Kitchen layouts: We asked designers what’s possible with different types of kitchens

Do you have a kitchen layout in mind, but not sure it will work in your space? Or, are worried that you won’t get the most of out it? Here, we challenge eight kitchen designers to show you just want’s possible with different types of kitchens, from L-shape to a galley with an island.

Let’s be frank. There’s probably nothing more important when designing a new kitchen that getting the layout right. (And there’s so many different types of kitchens, it can feel overwhelming!) If you’re space doesn’t work ergonomically, it’s going to make cooking and entertaining – and even simple day to day life – super stressful.

So, where do you start? First of all, assess your space and look at your lifestyle – how much storage will you need? Are you a passionate cook and need lots of worktop area? Do you love to entertain and want lots of seating? You can find out more information about all the different types of kitchen layout, and the pros and cons, here.

Once you have an idea of a layout in mind, there’s still lots of things you can do to make them unique, practical and beautiful.

To show you what we mean, we challenged eight designers to come up with ideas for some of the most common types of kitchen layouts and design briefs. Each had a very similar brief and similar size room. You can either scroll below, or check out this video of me talking you through each design. Happy reading (or watching!).

The double galley kitchen layout

(Ideal for long, narrow rooms – and sometimes referred as just a galley – these have two runs of cabinetry placed parallel to each other.)

Option 1: By Neil Stafferton, design manager, British Standard by Plain English

So, what Neil has done here is create a nice and wide peninsula to create the double galley, perfect for dividing the cooking zone from the more informal dining area. However, sitting at the end of the run is the tall cupboards, and fridge – still handy for guests to get to drinks while not disturbing the chef in the cooking zone.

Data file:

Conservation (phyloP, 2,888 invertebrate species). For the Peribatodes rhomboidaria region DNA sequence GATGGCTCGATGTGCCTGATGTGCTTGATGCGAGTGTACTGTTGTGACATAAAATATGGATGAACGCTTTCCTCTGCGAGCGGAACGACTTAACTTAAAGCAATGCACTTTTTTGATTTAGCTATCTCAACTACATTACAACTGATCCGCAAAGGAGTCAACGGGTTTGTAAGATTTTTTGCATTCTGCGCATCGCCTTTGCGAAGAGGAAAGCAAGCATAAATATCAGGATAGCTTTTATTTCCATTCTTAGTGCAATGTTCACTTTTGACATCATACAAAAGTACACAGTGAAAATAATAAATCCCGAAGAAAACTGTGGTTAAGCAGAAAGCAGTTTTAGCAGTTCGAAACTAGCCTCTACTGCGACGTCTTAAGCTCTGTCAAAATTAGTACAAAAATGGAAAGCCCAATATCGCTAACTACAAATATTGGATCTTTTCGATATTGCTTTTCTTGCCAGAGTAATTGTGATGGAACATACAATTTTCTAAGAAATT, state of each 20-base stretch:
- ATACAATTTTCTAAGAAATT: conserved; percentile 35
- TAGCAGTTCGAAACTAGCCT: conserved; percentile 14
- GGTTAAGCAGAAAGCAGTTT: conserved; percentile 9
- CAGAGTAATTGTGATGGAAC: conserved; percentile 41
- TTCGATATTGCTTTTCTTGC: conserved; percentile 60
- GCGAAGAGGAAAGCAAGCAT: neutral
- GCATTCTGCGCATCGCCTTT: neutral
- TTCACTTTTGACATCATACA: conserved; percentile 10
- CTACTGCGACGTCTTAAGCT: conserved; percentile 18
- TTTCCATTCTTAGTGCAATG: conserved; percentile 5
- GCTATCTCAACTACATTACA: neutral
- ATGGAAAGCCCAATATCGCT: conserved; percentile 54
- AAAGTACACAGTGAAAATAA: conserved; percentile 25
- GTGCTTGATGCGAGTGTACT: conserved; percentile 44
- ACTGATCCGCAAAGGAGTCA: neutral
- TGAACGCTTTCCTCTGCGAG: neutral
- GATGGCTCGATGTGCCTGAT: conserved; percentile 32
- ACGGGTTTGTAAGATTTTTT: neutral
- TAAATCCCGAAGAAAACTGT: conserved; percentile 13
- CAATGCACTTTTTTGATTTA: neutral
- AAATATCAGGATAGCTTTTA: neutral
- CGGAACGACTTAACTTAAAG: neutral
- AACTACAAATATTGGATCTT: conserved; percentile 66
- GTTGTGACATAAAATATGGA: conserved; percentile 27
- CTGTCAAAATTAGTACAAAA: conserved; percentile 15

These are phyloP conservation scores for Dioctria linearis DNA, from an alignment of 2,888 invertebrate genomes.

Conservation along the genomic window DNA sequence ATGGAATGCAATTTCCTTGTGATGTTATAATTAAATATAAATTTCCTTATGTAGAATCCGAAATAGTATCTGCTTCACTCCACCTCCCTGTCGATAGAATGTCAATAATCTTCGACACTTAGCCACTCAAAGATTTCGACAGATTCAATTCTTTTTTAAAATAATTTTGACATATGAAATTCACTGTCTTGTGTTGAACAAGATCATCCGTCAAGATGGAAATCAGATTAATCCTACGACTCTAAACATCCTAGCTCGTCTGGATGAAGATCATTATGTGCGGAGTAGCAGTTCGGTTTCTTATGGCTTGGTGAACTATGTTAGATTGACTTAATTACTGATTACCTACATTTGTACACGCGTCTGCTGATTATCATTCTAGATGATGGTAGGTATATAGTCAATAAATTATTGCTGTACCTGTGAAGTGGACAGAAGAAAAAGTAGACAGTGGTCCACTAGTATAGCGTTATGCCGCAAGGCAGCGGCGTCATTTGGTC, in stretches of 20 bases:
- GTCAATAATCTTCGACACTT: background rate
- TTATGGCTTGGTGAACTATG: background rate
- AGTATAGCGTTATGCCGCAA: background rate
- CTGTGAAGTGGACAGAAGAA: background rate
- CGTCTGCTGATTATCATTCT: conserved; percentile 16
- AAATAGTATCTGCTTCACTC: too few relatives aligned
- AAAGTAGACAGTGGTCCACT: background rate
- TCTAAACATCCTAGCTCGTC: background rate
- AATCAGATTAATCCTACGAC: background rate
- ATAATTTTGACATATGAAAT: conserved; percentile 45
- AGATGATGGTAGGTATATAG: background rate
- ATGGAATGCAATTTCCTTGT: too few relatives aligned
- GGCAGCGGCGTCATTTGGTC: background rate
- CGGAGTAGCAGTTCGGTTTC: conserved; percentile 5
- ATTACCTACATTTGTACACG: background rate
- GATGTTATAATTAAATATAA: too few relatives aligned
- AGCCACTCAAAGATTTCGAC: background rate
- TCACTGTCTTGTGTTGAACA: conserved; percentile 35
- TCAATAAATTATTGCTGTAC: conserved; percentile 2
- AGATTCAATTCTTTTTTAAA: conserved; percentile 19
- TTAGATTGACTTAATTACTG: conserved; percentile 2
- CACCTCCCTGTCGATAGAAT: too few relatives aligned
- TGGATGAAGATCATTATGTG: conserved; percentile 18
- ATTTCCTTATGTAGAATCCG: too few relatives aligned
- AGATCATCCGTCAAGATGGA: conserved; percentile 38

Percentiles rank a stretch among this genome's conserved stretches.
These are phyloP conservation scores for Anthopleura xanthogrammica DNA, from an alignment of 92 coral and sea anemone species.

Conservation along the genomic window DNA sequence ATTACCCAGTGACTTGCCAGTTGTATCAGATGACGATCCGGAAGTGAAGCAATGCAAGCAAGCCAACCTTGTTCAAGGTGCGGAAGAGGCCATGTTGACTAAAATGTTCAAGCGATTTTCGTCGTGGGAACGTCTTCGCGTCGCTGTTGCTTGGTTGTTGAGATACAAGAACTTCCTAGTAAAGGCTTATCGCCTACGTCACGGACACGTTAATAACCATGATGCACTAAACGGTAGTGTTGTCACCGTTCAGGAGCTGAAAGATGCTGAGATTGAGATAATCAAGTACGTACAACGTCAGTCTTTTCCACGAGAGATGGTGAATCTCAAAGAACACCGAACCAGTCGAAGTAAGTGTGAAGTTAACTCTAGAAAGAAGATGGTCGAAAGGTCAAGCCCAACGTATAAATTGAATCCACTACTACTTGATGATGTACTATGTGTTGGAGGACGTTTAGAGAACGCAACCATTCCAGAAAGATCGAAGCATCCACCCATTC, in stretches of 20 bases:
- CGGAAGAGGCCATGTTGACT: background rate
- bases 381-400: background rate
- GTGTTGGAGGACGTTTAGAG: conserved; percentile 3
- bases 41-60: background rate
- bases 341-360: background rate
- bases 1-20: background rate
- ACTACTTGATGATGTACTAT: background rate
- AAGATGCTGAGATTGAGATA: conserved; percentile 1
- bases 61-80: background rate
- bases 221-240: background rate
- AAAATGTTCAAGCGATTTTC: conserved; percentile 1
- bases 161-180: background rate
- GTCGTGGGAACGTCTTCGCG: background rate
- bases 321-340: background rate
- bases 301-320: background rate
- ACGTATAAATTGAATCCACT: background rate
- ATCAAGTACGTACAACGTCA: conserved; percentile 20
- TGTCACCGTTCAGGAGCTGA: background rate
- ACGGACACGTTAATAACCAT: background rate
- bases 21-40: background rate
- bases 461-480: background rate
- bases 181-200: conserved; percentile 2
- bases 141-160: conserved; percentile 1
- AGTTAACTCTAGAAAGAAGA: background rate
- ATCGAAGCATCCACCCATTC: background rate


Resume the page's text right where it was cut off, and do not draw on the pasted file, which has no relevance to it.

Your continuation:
I love the informal cabinetry Neil’s included in the dining zone, perfect for adding more storage for crockery. I also love the shelving he’s included on the peninsula, a nice decorative touch for things like cook books.

Option 2: Brooke Collins, interior designer, Day True

Here, we’ve got two long runs of cabinetry with lots of different things going on! (Don’t you love the green and pink, by the way!) On one side, you’ve got the cooking run – which includes an extra-deep worktop with a wall-mounted tap and feature splash back. The hob area is defined by a dropped apron-style front in the marble worktop where the controls for the Bora hob are mounted.

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Opposite, there’s a steel-glazed pantry, tall cabinets with ovens and built-in banquette seating with extra storage.

I love how the two different runs have very different looks and functions, but work so well together!

The L-shape kitchen layout

(Known as one of the most efficient layouts, they have two adjacent runs of units, with can either be on two walls, or one with a peninsular coming out into the centre of the room.)

Option 1: Al Bruce, founder of Olive & Barr

For this L-shape design, Al has created a bold Shaker-style design with units on two walls and a split level island. One on run, the cabinetry goes right up close to the ceiling, making the most of the space available, with an integrated fridge-freezer.

On the adjacent side, there is a double stainless-steel sink and dishwasher. A larder completes the run.